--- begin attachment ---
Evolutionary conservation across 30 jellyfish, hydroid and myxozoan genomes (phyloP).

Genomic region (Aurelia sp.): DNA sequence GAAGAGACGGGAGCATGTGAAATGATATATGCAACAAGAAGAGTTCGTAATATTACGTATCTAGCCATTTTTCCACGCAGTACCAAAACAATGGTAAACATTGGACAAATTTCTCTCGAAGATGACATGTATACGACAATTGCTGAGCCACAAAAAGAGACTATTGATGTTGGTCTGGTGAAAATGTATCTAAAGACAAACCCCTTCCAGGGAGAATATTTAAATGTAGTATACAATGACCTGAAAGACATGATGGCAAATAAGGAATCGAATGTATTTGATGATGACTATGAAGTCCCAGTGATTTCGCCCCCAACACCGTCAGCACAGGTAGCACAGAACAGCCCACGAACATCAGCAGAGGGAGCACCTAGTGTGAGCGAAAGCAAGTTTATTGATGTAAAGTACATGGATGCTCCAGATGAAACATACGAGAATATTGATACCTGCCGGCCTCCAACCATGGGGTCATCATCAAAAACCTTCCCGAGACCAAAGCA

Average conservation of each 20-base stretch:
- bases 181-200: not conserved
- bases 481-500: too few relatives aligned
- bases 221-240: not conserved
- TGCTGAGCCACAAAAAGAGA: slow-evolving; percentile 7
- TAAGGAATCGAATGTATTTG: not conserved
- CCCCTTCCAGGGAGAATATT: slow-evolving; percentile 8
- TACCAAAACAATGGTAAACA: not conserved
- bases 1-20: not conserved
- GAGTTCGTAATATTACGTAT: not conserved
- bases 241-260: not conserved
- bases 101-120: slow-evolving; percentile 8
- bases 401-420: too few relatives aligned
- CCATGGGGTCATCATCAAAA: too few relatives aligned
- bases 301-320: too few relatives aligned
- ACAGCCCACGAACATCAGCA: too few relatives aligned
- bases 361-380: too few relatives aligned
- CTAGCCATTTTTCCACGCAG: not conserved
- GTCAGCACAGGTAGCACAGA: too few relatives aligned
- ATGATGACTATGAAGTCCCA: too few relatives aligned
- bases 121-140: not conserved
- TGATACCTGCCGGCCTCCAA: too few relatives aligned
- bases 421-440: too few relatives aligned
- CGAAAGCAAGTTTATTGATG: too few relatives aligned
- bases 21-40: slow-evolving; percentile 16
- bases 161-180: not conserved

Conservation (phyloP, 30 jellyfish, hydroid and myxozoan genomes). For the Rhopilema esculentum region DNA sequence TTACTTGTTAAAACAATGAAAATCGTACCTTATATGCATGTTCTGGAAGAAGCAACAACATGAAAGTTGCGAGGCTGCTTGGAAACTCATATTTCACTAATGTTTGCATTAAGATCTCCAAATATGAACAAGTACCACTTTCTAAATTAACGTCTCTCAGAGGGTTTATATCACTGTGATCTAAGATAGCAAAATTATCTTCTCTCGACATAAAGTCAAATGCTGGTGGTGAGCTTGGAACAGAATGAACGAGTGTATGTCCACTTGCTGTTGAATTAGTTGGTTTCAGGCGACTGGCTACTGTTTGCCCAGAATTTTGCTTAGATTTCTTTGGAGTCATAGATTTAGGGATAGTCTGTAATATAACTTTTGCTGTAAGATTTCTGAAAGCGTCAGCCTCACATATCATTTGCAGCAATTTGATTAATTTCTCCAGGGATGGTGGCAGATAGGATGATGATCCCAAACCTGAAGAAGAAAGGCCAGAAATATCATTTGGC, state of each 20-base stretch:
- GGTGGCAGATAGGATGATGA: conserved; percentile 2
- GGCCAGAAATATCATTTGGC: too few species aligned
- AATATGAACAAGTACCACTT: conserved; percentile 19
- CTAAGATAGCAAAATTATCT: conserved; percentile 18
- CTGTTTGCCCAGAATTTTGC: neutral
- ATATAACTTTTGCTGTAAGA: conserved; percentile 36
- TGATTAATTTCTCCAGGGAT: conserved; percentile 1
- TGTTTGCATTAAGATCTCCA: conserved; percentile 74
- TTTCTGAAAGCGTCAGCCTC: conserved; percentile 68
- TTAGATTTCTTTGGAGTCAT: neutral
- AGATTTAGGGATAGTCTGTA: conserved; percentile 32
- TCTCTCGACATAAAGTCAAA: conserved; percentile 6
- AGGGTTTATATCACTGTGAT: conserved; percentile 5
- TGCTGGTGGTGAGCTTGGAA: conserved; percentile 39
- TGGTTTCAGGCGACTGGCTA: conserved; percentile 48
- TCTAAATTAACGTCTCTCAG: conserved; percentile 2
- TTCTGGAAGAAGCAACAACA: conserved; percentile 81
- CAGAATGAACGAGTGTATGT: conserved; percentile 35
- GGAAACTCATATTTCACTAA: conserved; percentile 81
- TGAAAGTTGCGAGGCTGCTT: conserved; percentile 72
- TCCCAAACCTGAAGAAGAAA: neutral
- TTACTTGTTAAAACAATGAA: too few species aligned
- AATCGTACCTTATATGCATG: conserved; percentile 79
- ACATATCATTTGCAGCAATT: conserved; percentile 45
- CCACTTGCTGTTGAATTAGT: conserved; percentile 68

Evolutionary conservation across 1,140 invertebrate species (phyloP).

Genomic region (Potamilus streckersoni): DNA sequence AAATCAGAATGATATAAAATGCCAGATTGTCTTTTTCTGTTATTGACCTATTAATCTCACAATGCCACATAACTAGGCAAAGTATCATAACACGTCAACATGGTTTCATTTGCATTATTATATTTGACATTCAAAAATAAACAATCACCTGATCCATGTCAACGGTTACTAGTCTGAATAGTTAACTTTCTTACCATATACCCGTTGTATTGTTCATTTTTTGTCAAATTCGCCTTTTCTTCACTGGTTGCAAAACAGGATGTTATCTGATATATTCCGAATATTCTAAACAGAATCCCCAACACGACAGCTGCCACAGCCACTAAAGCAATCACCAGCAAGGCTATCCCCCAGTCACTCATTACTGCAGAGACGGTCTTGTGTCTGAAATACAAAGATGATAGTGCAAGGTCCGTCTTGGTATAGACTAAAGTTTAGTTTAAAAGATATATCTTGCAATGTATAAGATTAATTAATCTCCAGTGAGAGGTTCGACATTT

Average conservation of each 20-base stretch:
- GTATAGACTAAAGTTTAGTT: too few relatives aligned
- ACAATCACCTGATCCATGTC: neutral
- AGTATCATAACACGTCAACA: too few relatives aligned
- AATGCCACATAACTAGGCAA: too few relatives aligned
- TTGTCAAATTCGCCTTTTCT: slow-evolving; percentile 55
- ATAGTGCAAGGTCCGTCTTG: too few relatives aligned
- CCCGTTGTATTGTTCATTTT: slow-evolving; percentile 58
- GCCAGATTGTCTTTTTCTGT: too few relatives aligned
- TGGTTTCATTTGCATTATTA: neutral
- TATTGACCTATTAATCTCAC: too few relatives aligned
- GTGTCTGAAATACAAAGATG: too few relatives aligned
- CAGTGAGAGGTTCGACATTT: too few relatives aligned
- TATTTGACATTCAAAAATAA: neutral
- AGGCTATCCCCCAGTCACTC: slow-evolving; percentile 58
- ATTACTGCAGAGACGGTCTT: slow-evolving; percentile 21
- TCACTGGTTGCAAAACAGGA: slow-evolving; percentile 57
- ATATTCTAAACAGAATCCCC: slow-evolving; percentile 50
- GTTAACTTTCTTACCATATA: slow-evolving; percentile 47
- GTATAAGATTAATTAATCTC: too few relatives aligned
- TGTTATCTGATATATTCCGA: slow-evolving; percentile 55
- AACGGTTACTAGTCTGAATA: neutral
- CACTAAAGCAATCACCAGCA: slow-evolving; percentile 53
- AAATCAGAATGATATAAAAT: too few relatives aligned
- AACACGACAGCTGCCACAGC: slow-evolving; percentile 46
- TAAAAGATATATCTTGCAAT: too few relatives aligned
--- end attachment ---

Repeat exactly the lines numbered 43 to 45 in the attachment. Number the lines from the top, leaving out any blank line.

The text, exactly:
- TGCTGGTGGTGAGCTTGGAA: conserved; percentile 39
- TGGTTTCAGGCGACTGGCTA: conserved; percentile 48
- TCTAAATTAACGTCTCTCAG: conserved; percentile 2